06/13/01
Harriet Beecher Stowe
    by Rita Smith

Harriet Beecher Stowe did write books and stories specifically for children but they have sunk into obscurity, when compared to her masterpiece, Uncle Tom's Cabin, published in book form in 1852.

Adaptations for children of Uncle Tom's Cabin began to appear almost immediately. A note in Pictures and Stories from Uncle Tom's Cabin, published in 1853, declares, "This little work is designed to adapt Mrs. Stowe's touching narrative to the understanding of the youngest readers and to foster in their hearts a generous sympathy for the wronged Negro Race of America."1 Many other adaptations appeared throughout the next half century, the writers trying to be faithful to the story, but omitting, as one of them states, "those passages ...which refer especially to matters which need not be placed before the minds of the young" and suggesting that the reading of the full novel should be "wisely left till years of maturity."2

But it is evident that Stowe herself felt the book in its original version was suitable for children. She read the chapters on Little Eva to her class of school girls. In fact, the firstscene she wrote, the death of Uncle Tom, was read immediately to her sons, ages 10 and 12. She was at church when a powerful vision of this scene came to her. She rushed home and wrote it down and, since her husband was away, she read it to her two boys. Upon hearing it, according to an introduction to an 1880 text, the boys "broke out into convulsions of weeping, one of them saying through his sobs, "Oh mamma, slavery is the most cursed thing in the world!"3 As she continuted writing, the weekly installments were always read to her entire family before they were sent off to National Era, the newspaper which serialized the story.

Perhaps the most compelling evidence that she saw her audience as including children is the appeal to her young readers which appeared with the final install- ment: "Dear children," she wrote, "you will soon be men and women, and I hope that you will learn from this story always to remember and pity the poor and oppressed. When you grow up,... do... all you can for them. Never, if you can help it, let a colored child be shut out from school or treated with neglect or contempt on account of his color. Remember the sweet example of little Eva...Then when you grow up, I hope the foolish...prejudice against people merely on account of their complexion will be done away with."4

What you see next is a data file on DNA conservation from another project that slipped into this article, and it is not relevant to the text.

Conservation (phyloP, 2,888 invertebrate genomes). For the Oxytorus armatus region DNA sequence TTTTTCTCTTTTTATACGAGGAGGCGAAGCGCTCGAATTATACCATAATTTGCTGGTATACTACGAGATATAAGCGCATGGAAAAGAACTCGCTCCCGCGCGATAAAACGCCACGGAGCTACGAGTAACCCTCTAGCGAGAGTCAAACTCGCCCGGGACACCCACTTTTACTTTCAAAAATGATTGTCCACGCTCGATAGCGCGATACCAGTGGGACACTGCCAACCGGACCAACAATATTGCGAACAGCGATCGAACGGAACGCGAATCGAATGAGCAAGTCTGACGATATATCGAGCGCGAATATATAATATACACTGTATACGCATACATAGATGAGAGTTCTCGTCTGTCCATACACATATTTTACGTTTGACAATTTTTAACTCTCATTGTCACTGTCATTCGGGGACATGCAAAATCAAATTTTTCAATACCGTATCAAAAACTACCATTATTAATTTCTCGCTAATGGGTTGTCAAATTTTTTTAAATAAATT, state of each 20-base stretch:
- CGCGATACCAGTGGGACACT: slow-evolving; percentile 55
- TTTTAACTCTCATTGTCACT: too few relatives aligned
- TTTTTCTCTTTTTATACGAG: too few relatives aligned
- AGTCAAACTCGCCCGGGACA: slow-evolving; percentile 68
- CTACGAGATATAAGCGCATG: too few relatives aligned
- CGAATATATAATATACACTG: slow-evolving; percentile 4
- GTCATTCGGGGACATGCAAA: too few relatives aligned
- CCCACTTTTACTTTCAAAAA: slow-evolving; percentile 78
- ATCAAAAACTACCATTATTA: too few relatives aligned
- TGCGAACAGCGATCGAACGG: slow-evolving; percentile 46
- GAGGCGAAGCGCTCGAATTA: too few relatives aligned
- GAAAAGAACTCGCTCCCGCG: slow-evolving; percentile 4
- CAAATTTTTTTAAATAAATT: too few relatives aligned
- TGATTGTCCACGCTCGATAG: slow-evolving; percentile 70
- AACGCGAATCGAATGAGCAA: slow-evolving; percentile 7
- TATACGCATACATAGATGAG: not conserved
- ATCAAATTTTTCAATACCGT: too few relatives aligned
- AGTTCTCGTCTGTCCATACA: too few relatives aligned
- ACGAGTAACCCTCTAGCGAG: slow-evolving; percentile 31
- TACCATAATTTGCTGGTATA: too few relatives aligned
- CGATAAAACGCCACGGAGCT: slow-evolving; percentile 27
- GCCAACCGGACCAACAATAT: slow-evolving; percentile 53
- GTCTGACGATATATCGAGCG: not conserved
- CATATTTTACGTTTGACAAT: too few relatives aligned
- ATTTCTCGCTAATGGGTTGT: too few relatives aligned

1 Quoted in Lenz, Millicent, "Harriet Beecher Stowe," DLB, v. 42, p. 345.

2 Stowe, Harriet Beecher, Uncle Tom's Cabin or Life among the Lowly; a tale of slave life in America, p. 7

3 Stowe, Harriet, Uncle Tom's Cabin, a new edition, p. xi.

4Quoted in Lenz, Millicent, "Harriet Beecher Stowe," DLB, v. 42, p. 345.

Sources:

Lenz, Millicent, "Harriet Beecher Stowe" Dictionary of Literary Biography, vol.42, American Writers for Children Before 1900, Glen E. Estes, editor. Detroit, Michigan: Gale Research Company, 1985. p. 338-350. Stowe, Harriet Beecher, Uncle Tom's Cabin, or, Life Among the Lowly, a Tale of Slave Life in America, abridged for young readers. London: John Hogg, ca.1903.

Stowe, Harriet Beecher, Uncle Tom's Cabin, a New edition with illustrations by George H. Thomas and a Bibliography of the work by George Bullen, together with an introductory account of the work. London and New York: George Routledge and Sons, 1880.

Copyright 2001 by Rita Smith

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